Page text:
Happy New Year! 2020 marks the 150th anniversary of a Utahn, Seraph Young, casting the first vote by a woman in the modern nation; the 100th anniversary of the passing of the 19th amendment; and the 55th anniversary of the Voting Rights Act, allowing all U.S. citizens the ability to vote. Activists such as Susan B. Anthony are widely recognized, but one of the key figures—Alice Paul—for whom the Belmont-Paul National Equality Monument in Washington, DC, is named, is not as well known. In honor of her birthday on January 11, we shine a light on this warrior for women’s rights.
In early May 2020, USU will host a trip to the East to experience the battle for the ballot firsthand. Stops along the tour include Anthony’s house museum in Rochester, New York, Eleanor Roosevelt’s home in Hyde Park, New York, and the 1913 Suffrage Parade Route in the nation’s capital. Consider joining Utah State University alumni, faculty, and staff for this journey back in time and relive the historic fight for women’s rights.
The suffrage movement was a battle that continued through two massive wars and seven decades. It officially began in 1848 with the Seneca Falls Convention, the first woman’s rights convention. Following this event, Elizabeth Cady Stanton, Susan B. Anthony, Lucretia Moss, and several others formed a drive that revolutionized a woman’s place in society. Given the length of the battle, a younger generation came on board.
Alice Paul was born in 1885 in New Jersey to Quaker parents, William and Tacie Paul, who instilled in her Quaker values, such as equality of the sexes. Such values were infrequently held during the time period. Paul’s parents also embraced education for women and women working to improve society. Alice was exposed to ideals of equality as she attended suffrage meetings with her mother; however, at this young age, she was likely unaware of the role that the suffrage movement would come to play in her life.
Paul graduated from the local Quaker School in 1901 at the top of her class and entered Swarthmore College and was graduated with a degree in biology in 1905. While attending Swarthmore, Alice was taught and mentored by some of the leading female academics of the day. She also participated in student government, was named Ivy Poetess, and spoke at commencement.
Following Paul’s graduation, she journeyed to New York to pursue further education. In 1907, Paul travelled to England to study social work. She was exposed to the more militant suffrage efforts of Mrs. Pankhurst and her two daughters. These women believed that peaceful movements such as prayer and petitions were not enough to enfranchise women and that more drastic and visible measures were necessary. Paul joined their movement. According to one interview, Paul was reported to have broken more than 48 windows. She was also arrested and imprisoned. During Paul’s confinement, she and other suffragettes protested with hunger strikes, a tactic she brought back to America.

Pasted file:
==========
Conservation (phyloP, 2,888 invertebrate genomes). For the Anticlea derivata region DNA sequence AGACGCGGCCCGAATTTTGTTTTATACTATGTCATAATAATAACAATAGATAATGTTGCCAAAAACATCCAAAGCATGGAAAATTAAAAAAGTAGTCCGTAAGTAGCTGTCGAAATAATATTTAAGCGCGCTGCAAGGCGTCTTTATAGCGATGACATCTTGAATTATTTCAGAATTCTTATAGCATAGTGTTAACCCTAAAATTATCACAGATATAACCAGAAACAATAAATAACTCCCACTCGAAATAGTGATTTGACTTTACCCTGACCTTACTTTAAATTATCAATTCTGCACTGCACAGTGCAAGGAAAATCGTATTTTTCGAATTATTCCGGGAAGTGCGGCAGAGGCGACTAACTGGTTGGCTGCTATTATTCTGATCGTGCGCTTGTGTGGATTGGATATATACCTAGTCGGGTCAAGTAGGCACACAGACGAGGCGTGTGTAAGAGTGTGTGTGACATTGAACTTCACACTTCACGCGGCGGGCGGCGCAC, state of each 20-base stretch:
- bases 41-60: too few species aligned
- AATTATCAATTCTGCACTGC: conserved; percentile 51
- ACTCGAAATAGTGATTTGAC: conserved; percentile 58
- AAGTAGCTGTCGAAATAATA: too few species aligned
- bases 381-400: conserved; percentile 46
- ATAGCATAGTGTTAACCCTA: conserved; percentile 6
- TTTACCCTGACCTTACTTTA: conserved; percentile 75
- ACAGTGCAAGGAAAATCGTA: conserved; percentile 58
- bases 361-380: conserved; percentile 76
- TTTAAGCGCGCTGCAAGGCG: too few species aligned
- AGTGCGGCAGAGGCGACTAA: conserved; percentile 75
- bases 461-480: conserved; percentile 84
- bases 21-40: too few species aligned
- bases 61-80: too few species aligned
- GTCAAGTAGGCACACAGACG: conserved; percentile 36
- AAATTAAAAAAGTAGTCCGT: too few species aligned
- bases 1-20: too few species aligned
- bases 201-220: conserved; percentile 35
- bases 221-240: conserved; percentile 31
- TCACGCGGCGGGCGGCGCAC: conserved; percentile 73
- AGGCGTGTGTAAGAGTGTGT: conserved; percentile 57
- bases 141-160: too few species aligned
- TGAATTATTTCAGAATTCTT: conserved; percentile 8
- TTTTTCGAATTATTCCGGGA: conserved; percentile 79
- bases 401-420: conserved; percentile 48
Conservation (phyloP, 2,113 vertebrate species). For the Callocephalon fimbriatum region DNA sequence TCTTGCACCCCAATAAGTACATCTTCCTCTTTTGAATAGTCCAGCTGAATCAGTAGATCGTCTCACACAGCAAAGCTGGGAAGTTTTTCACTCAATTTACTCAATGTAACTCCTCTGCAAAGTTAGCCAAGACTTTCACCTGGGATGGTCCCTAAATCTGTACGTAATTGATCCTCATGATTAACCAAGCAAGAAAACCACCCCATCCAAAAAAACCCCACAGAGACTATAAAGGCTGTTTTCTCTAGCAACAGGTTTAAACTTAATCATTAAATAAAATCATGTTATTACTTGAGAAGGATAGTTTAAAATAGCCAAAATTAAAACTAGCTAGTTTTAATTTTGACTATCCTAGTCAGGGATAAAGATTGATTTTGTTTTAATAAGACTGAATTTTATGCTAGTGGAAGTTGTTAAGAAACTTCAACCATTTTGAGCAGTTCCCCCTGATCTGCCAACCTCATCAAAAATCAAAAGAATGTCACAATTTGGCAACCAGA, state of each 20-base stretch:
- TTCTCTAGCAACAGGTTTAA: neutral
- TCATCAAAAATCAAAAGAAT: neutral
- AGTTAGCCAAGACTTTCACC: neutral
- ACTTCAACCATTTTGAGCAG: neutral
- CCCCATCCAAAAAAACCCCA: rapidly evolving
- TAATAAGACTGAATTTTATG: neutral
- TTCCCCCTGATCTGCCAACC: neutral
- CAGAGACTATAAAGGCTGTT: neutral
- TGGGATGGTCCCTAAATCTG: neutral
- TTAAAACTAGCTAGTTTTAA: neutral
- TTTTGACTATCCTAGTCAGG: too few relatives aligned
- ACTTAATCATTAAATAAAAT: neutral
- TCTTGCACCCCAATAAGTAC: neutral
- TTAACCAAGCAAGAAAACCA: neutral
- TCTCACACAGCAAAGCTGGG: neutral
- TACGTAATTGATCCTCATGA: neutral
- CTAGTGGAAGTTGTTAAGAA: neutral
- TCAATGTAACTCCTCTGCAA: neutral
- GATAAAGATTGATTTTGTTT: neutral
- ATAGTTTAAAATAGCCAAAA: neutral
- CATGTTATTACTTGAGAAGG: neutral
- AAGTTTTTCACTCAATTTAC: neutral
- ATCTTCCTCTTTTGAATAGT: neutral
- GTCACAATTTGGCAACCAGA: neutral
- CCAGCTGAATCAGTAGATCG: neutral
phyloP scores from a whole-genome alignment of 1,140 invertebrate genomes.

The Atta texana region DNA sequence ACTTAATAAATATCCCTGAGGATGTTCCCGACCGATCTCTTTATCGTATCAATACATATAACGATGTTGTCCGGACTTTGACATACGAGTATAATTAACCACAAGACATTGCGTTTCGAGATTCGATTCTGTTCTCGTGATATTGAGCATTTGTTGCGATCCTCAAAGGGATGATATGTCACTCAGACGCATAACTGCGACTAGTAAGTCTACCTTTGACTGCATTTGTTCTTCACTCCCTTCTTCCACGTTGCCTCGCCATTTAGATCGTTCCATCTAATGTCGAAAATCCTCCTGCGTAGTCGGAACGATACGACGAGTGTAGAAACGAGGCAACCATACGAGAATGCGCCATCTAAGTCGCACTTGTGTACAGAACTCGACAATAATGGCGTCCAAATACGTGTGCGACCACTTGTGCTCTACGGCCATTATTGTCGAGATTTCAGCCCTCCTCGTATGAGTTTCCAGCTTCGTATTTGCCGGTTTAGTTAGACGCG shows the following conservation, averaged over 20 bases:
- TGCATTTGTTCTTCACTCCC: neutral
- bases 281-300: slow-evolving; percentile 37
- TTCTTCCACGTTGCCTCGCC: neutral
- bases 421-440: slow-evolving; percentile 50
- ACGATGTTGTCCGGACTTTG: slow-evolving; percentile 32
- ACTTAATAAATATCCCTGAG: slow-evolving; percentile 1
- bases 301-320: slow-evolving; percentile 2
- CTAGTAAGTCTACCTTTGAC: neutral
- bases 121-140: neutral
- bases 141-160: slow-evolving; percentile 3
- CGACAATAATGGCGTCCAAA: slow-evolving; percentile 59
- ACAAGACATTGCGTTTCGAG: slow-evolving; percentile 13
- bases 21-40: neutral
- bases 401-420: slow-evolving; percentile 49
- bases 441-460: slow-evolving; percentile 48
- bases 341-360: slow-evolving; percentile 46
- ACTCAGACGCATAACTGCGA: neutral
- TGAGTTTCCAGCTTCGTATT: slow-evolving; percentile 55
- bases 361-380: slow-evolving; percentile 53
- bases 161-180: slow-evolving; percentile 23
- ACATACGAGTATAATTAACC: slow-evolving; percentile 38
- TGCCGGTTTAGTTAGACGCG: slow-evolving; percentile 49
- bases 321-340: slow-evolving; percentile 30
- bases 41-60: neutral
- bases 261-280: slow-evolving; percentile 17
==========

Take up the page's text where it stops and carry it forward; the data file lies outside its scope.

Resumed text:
Upon her return to America in 1910, she brought with her the radicalism of the English suffrage movement and a desire to reshape the American suffrage campaign. Paul joined the National American Woman Suffrage Association (NAWSA), quickly moving up the ranks. As head of the Congressional Committee, she was in charge of working for a federal suffrage amendment. In 1913, Paul, joined by Lucy Burns, organized a suffrage parade in Washington D.C., on the eve of the presidential inauguration of Woodrow Wilson. This well-organized parade made national headlines.
In 1914, Paul and her followers chose to sever ties with the NAWSA and in 1916, formed the National Woman’s Party (NWP). This group organized the “Silent Sentinels” – women tasked with picketing the White House, boasting signs with phrases such as “Mr. President, how long must women wait for liberty?”
President Woodrow Wilson treated these women with civility until the United States entered World War I. People began to view the suffragists’ actions as unpatriotic, and sentinels began to be attacked and imprisoned. Despite being treated roughly, Paul and fellow suffragists persisted. Arrests continued, and Paul, along with many other women, were sent to Occoquan Workhouse in Virginia. Determined to continue drawing attention to “Votes for Women,” Paul and other suffragists began to stage hunger strikes. Paul and others were forcibly fed, and news of these hunger strikes eventually made their way into the press. The public and politicians began calling for their release, and many came to support the suffrage movement.
Paul’s militant actions and leadership were great contributors in the suffrage movement, gaining national attention and the ultimate passing of the 19th amendment in 1920. The dramatic film Iron Jawed Angels tells her story.
Although many women left activism after women gained the right to vote, Alice Paul continued to fight for women’s rights. In 1923, Paul announced that she was working on a new constitutional amendment: “Men and women shall have equal rights throughout the United States and every place subject to its jurisdiction.” This Equal Rights Amendment was highly controversial and was introduced in every congressional session beginning in 1923 until it was passed in 1972; the amendment was never ratified, but even now, states continue to vote in its favor.
Paul continued in public service throughout the rest of her life. She earned three law degrees, began the World Woman’s Party (WWP), headquartered in Geneva, Switzerland, and maintained her involvement in women’s issues and the promotion of gender equality.
Alice Paul died on July 9, 1977, in Moorestown, New Jersey. Her family estate, Paulsdale, houses the Alice Paul Institute, dedicated to leadership development programs. Learn more about this remarkable woman on USU’s Celebration of Suffrage tour.